China's foreign ministry on Tuesday (20 December) reiterated the country's stand against awarding the Nobel Peace Prize to people it sees as criminals. Foreign Ministry spokeswoman Hua Chunying said China hoped the Nobel Peace Prize was originally meant to promote peace and friendship between people.
"We hope this prize can really benefit the development of world peace," Hua told a daily news briefing on Tuesday. "In the past, certain people, in order to achieve political aims, have mistakenly awarded the Nobel Peace Prize to people who want to split China, damage ethnic unity and criminals who incite the subversion of China's political power," she added.
This is thought to be despite Beijing normalising ties with Norway that had frozen since 2010 when a prominent Chinese dissident won the award.
Hua referred to the case of Liu Xiaobo, a Chinese who was jailed by the Communist party for 11 years in 2009 on subversion charges. The 59-year-old activists called for political reforms and the end of communist single-party rule in China. He is currently incarcerated as a political prisoner in Jinzhou, Liaoning.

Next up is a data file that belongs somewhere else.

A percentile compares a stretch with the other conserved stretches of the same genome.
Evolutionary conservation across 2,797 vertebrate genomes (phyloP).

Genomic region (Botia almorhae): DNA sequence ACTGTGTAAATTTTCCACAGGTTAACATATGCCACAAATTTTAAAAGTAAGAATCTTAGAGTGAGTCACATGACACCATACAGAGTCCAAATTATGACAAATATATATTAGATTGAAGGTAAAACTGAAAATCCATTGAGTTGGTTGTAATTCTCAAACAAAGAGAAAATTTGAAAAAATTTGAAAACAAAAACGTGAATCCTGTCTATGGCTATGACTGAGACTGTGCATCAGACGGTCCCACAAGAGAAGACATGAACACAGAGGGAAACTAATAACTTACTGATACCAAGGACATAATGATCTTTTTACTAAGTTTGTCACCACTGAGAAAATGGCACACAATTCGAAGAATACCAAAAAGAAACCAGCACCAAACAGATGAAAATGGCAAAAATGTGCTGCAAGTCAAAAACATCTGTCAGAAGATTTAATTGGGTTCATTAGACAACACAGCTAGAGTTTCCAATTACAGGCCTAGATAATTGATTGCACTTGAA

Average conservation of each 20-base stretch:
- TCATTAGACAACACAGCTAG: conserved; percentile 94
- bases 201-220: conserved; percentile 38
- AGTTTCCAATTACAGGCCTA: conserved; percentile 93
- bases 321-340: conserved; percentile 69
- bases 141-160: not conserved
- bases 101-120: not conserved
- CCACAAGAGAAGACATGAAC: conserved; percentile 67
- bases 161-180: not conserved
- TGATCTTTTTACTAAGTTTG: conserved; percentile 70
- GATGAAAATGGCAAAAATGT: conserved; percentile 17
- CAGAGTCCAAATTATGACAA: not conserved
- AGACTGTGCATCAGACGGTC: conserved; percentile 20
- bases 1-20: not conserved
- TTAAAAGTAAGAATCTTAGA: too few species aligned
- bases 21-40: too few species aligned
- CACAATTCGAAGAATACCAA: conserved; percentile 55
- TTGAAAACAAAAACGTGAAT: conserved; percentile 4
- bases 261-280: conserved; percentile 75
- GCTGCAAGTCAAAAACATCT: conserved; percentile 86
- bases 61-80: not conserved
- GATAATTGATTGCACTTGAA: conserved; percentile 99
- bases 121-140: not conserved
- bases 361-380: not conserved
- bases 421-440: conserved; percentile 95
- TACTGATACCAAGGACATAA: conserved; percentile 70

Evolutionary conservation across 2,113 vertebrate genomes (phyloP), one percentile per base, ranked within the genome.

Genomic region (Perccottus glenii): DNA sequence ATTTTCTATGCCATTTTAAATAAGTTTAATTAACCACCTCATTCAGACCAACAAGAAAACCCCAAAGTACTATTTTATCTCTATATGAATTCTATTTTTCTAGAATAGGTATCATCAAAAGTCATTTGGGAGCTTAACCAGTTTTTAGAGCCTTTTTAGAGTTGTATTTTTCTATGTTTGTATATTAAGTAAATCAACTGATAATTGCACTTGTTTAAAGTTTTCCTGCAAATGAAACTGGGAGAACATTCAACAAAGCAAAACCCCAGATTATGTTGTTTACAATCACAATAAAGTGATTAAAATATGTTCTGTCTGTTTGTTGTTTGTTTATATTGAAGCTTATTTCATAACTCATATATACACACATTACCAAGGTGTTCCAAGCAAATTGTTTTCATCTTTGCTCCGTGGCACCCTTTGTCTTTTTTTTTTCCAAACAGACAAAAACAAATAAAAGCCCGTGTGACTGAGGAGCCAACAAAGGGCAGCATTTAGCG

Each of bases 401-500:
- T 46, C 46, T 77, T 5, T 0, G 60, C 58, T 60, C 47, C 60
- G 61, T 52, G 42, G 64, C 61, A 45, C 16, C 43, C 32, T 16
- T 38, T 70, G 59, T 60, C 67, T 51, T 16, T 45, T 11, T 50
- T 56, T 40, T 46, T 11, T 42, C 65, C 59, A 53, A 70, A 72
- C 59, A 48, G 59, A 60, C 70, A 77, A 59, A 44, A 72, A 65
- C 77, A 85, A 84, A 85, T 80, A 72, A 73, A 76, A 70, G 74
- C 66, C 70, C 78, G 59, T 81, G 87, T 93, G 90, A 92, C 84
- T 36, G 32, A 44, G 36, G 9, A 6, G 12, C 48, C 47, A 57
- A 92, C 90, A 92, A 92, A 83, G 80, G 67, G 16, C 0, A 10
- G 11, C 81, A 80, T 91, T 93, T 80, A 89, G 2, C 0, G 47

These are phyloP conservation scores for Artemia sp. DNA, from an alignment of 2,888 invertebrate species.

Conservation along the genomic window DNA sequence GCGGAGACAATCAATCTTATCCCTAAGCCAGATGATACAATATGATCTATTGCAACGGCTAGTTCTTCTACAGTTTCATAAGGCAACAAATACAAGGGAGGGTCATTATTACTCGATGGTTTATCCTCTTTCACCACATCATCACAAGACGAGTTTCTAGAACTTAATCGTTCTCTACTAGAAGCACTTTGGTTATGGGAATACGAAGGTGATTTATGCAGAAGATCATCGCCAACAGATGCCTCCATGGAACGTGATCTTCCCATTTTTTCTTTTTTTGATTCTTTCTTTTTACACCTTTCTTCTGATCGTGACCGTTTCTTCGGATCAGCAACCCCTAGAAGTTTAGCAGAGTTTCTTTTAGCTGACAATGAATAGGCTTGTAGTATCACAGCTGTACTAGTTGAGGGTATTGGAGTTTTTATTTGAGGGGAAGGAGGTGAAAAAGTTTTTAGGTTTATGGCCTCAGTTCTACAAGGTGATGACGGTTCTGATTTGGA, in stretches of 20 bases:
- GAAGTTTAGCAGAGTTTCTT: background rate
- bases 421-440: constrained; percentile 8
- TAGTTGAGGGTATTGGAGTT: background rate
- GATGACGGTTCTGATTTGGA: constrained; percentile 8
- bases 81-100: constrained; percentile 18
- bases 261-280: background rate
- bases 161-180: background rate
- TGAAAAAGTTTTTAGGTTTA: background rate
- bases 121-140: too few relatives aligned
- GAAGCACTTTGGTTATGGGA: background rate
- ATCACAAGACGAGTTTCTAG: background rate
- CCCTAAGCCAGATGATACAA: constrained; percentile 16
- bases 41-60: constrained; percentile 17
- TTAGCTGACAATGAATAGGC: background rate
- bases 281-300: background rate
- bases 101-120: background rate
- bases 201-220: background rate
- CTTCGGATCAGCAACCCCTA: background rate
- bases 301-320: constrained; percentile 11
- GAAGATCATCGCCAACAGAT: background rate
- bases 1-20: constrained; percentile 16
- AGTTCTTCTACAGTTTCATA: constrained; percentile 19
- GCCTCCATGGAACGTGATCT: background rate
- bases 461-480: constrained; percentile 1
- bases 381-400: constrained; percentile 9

Liu was awarded the 2010 Nobel Peace Prize for "his long and non-violent struggle for fundamental human rights in China". Since then Beijing is believed to be furious with Norway, although it has no say in who the Oslo-based Nobel committee awards the peace prize to. China slammed Norwegian government for Liu's award too.
Reuters reported that Norwegian Foreign Minister Boerge Brende visited the communist country this week to normalise diplomatic and political relations. It is thought to include work on a possible free-trade deal.
"This not only runs contrary to the dying wishes of Mr. Nobel and the aims of the Nobel Peace Prize, it is also a brutal interference in China's internal affairs. China is clearly and resolutely opposed to this, and this position will not change," Hua said.
China has also been against awarding the peace prize to the Dalai Lama, whom Beijing sees as a separatist. The exiled Tibetan spiritual leader has denied seeking independence for Tibet but continues to insist that he simply wants autonomy.